“Resist” no more: Work at making our Catholic faith your own in today’s world

A few of my Catholic friends and I are reading Matthew Kelly’s Resisting Happiness this Lent as a way of sharing our faith.

Today, as we got underway on Ash Wednesday, we encountered what Kelly calls “resistance.” The concept is at the center of the book, and in many forms, it is what ails the Catholic church itself right now.

How does resistance impact the Catholic faith? The answer, I believe, lies in the idea that many of us fail —¬†on a daily basis — to truly make the faith our own.

Through the years, I’ve seen several people I’m close to — inside my own family and out — leave the Catholic faith “in search of” what they term “a better fit” for their spiritual needs.

As Catholics, they met resistance in its many forms and chose to deal with it by seeking out something different — instead of using that resistance as a call to change themselves, or how they experience the faith, in a way that would allow them to remain part of the church in which they were raised.

Through my recent dealings with some¬†extremely talented young people at K-State, I’ve heard a common refrain: the Catholic church doesn’t meet all of my needs.

Here’s where I’d love to see them — and the older Catholics who may have “faith shopped” and left the church — undertake a process in which they overcome that resistance and make the Catholic faith truly their own.

Here are a few examples of how they might do that:

  1. Volunteer to be part of the Mass. Usher. Be a lector. Sing in the choir. Distribute communion. During my days at St. Isidore’s in Manhattan, I was as close to God in every facet of my life as I’ve ever been. And I think that was, in large part, because I was completely immersed in the “process.” I absolutely loved lectoring, and need to get back to doing it again!
  2. Get “into” the weekly readings…and maybe into the Bible for the first time. One of the things I’ve attempted to do with some of my K-State friends is to provide them a Missal so that they might have the weekly readings at hand prior to…and during…the Mass. In too many Catholic churches, attendees sit idly by during the First and Second Readings — and the Gospel reading, for that matter — rather than fully engaging in what is being shared. And for years, those of us who grew up as “old school” Catholics resisted reading the Bible. It was “something those of other faiths” did on a regular basis. I really spent little or no time in reading the Bible myself until my participation in Christ Renews His Parish while living in Lenexa. It was then, in 2012, that I “gave myself permission” to do something that I had heretofore considered to be “un-Catholic.”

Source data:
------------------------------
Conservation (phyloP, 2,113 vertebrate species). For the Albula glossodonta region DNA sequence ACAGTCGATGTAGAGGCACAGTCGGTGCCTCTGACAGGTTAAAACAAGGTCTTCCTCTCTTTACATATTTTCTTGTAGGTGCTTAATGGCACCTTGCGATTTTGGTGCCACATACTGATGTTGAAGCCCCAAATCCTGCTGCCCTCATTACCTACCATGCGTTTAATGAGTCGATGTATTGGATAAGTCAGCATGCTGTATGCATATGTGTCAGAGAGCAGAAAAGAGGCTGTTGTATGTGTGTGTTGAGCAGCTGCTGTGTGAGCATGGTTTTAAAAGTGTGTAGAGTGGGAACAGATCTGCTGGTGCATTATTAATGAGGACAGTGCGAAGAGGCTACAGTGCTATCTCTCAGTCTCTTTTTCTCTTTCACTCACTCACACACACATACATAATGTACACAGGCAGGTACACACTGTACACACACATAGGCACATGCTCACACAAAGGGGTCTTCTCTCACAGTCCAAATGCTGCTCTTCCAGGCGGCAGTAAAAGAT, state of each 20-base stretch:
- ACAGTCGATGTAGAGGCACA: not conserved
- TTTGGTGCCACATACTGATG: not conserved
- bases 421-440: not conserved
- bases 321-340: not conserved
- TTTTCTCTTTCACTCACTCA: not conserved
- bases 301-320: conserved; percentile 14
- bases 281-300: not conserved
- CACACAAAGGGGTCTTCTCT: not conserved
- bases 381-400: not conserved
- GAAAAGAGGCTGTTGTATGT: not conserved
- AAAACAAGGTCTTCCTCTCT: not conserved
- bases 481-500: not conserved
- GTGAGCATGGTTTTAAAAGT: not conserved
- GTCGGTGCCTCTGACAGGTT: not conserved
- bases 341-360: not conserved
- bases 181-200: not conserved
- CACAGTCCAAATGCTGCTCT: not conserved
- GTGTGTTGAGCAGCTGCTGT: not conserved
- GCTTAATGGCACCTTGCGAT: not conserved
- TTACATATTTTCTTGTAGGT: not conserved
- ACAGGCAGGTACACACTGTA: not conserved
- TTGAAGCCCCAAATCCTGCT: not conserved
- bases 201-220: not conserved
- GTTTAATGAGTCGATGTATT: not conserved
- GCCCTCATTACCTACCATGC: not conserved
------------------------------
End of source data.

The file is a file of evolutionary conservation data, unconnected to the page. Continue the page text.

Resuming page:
3. Seek out Homilies worth listening to. If you’re not hearing a Homily each week that moves you, get online and find one! Several of the best Catholic priests in the country post their Homilies, and time spent listening to those podcasts or watching those YouTube videos is time well-spent!
  4. Put together a small group of Catholic friends…and grow the group naturally. It doesn’t matter what brings you together. It could be the desire to really break down the four Gospels. It might be the need to find someone to work with on a philanthropic endeavor. Or it simply might be a need to remind yourself of how beautiful the Catholic faith was when you first learned of its rich history and traditions.

What “overcoming resistance” comes down to, in regard to how we grow our Catholic faith, is really fairly simple.

We each need to remember what drew us to our faith in the first place. We need to take a trip back in time to when that faith was fresh, when it was exciting, when it was filled with wonder. We need to celebrate the traditions that make our shared Catholic faith unlike any other, anywhere.

In short, we need to resist the notion that it’s better to leave our Catholic faith than to work at making it our own, where we’re at TODAY.

Resist no more, my Catholic friends. Our faith is there in all of its beauty, to be rediscovered and redefined — for you, and by you.

 

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